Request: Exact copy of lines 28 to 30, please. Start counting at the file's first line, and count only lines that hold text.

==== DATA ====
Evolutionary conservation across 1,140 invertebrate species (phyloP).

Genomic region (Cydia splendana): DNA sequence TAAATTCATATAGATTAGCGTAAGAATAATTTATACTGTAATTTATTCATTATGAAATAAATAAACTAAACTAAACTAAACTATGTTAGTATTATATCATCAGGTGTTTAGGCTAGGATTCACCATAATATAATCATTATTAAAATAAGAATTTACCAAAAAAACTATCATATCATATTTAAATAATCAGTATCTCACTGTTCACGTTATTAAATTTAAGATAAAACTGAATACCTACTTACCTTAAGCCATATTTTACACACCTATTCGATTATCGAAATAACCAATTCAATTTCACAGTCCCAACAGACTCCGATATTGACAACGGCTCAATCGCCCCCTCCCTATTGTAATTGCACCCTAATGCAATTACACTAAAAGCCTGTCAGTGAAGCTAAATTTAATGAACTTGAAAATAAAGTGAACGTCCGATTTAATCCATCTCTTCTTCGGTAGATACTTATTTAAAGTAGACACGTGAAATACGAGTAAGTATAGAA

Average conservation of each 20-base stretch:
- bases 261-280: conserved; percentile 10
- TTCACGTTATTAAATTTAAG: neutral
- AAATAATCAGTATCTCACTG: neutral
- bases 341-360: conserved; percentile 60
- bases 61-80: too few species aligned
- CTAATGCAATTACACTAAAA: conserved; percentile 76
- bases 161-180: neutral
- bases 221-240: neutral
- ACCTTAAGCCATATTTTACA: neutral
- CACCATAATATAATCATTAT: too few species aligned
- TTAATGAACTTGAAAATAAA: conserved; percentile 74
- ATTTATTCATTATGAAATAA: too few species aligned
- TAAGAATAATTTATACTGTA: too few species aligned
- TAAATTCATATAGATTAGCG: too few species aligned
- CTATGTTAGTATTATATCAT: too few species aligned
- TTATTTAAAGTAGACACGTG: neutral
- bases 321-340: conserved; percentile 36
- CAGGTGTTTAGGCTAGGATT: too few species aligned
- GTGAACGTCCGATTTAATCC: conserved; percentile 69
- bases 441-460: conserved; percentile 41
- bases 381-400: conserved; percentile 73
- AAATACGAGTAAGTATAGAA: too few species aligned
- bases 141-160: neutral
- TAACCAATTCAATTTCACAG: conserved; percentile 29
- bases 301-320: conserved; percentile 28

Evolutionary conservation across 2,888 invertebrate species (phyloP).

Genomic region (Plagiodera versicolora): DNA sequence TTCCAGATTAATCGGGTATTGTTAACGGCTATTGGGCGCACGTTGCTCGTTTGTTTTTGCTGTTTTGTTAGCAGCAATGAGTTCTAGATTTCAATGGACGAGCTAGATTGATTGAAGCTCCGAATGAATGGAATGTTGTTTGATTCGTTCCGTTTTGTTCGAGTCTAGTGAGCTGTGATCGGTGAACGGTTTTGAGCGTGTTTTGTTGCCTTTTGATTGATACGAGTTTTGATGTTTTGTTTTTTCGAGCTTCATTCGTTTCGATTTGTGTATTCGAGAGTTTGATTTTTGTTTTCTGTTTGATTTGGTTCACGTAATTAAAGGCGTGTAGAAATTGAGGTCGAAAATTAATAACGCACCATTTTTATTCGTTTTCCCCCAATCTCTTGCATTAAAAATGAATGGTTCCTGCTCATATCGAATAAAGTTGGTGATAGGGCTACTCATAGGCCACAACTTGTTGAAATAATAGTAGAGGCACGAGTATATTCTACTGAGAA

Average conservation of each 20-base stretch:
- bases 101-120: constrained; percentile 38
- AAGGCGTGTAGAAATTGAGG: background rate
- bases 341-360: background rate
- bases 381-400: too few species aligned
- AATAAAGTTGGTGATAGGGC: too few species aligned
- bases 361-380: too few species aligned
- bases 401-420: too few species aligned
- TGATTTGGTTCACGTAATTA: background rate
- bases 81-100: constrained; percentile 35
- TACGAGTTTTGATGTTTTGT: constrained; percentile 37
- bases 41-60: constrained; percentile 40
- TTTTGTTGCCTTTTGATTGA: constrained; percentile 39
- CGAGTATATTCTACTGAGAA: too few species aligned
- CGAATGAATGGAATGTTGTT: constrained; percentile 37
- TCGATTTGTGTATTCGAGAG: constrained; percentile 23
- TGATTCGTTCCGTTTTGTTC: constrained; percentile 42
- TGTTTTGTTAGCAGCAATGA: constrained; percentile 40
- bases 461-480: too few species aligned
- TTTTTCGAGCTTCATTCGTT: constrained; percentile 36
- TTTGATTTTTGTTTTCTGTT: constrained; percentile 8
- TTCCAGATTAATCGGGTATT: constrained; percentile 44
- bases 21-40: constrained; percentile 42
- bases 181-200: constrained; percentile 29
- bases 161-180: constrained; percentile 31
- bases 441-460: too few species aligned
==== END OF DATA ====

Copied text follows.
- bases 301-320: conserved; percentile 28

Evolutionary conservation across 2,888 invertebrate species (phyloP).

Genomic region (Plagiodera versicolora): DNA sequence TTCCAGATTAATCGGGTATTGTTAACGGCTATTGGGCGCACGTTGCTCGTTTGTTTTTGCTGTTTTGTTAGCAGCAATGAGTTCTAGATTTCAATGGACGAGCTAGATTGATTGAAGCTCCGAATGAATGGAATGTTGTTTGATTCGTTCCGTTTTGTTCGAGTCTAGTGAGCTGTGATCGGTGAACGGTTTTGAGCGTGTTTTGTTGCCTTTTGATTGATACGAGTTTTGATGTTTTGTTTTTTCGAGCTTCATTCGTTTCGATTTGTGTATTCGAGAGTTTGATTTTTGTTTTCTGTTTGATTTGGTTCACGTAATTAAAGGCGTGTAGAAATTGAGGTCGAAAATTAATAACGCACCATTTTTATTCGTTTTCCCCCAATCTCTTGCATTAAAAATGAATGGTTCCTGCTCATATCGAATAAAGTTGGTGATAGGGCTACTCATAGGCCACAACTTGTTGAAATAATAGTAGAGGCACGAGTATATTCTACTGAGAA